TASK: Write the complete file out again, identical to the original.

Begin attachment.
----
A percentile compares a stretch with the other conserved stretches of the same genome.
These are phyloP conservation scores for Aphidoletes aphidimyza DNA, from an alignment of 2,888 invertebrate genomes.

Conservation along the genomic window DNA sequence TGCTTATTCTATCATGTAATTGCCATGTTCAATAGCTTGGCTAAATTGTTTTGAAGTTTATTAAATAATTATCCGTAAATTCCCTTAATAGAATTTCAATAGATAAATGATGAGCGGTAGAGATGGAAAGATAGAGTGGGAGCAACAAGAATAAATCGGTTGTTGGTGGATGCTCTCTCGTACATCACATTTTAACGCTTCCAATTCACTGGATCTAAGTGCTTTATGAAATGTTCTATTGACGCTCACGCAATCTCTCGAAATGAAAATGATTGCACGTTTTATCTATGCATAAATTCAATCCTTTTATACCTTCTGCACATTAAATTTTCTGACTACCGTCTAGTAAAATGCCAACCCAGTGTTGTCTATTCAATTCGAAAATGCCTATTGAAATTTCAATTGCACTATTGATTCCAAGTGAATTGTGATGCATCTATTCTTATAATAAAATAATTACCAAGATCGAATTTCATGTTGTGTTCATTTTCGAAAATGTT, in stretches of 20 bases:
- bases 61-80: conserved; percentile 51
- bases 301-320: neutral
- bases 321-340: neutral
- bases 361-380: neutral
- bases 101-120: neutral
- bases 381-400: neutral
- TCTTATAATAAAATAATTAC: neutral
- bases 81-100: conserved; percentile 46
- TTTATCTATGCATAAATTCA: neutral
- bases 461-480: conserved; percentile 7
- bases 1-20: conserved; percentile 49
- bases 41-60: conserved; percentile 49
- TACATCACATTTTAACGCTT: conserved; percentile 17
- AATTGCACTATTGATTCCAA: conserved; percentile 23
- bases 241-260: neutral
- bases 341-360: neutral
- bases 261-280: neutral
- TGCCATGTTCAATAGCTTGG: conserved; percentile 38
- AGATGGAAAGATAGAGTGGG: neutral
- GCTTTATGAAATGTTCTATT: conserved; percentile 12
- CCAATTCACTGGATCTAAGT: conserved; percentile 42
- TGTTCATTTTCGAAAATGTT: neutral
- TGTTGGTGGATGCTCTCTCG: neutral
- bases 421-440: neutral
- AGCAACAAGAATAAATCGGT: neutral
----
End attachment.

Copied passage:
A percentile compares a stretch with the other conserved stretches of the same genome.
These are phyloP conservation scores for Aphidoletes aphidimyza DNA, from an alignment of 2,888 invertebrate genomes.

Conservation along the genomic window DNA sequence TGCTTATTCTATCATGTAATTGCCATGTTCAATAGCTTGGCTAAATTGTTTTGAAGTTTATTAAATAATTATCCGTAAATTCCCTTAATAGAATTTCAATAGATAAATGATGAGCGGTAGAGATGGAAAGATAGAGTGGGAGCAACAAGAATAAATCGGTTGTTGGTGGATGCTCTCTCGTACATCACATTTTAACGCTTCCAATTCACTGGATCTAAGTGCTTTATGAAATGTTCTATTGACGCTCACGCAATCTCTCGAAATGAAAATGATTGCACGTTTTATCTATGCATAAATTCAATCCTTTTATACCTTCTGCACATTAAATTTTCTGACTACCGTCTAGTAAAATGCCAACCCAGTGTTGTCTATTCAATTCGAAAATGCCTATTGAAATTTCAATTGCACTATTGATTCCAAGTGAATTGTGATGCATCTATTCTTATAATAAAATAATTACCAAGATCGAATTTCATGTTGTGTTCATTTTCGAAAATGTT, in stretches of 20 bases:
- bases 61-80: conserved; percentile 51
- bases 301-320: neutral
- bases 321-340: neutral
- bases 361-380: neutral
- bases 101-120: neutral
- bases 381-400: neutral
- TCTTATAATAAAATAATTAC: neutral
- bases 81-100: conserved; percentile 46
- TTTATCTATGCATAAATTCA: neutral
- bases 461-480: conserved; percentile 7
- bases 1-20: conserved; percentile 49
- bases 41-60: conserved; percentile 49
- TACATCACATTTTAACGCTT: conserved; percentile 17
- AATTGCACTATTGATTCCAA: conserved; percentile 23
- bases 241-260: neutral
- bases 341-360: neutral
- bases 261-280: neutral
- TGCCATGTTCAATAGCTTGG: conserved; percentile 38
- AGATGGAAAGATAGAGTGGG: neutral
- GCTTTATGAAATGTTCTATT: conserved; percentile 12
- CCAATTCACTGGATCTAAGT: conserved; percentile 42
- TGTTCATTTTCGAAAATGTT: neutral
- TGTTGGTGGATGCTCTCTCG: neutral
- bases 421-440: neutral
- AGCAACAAGAATAAATCGGT: neutral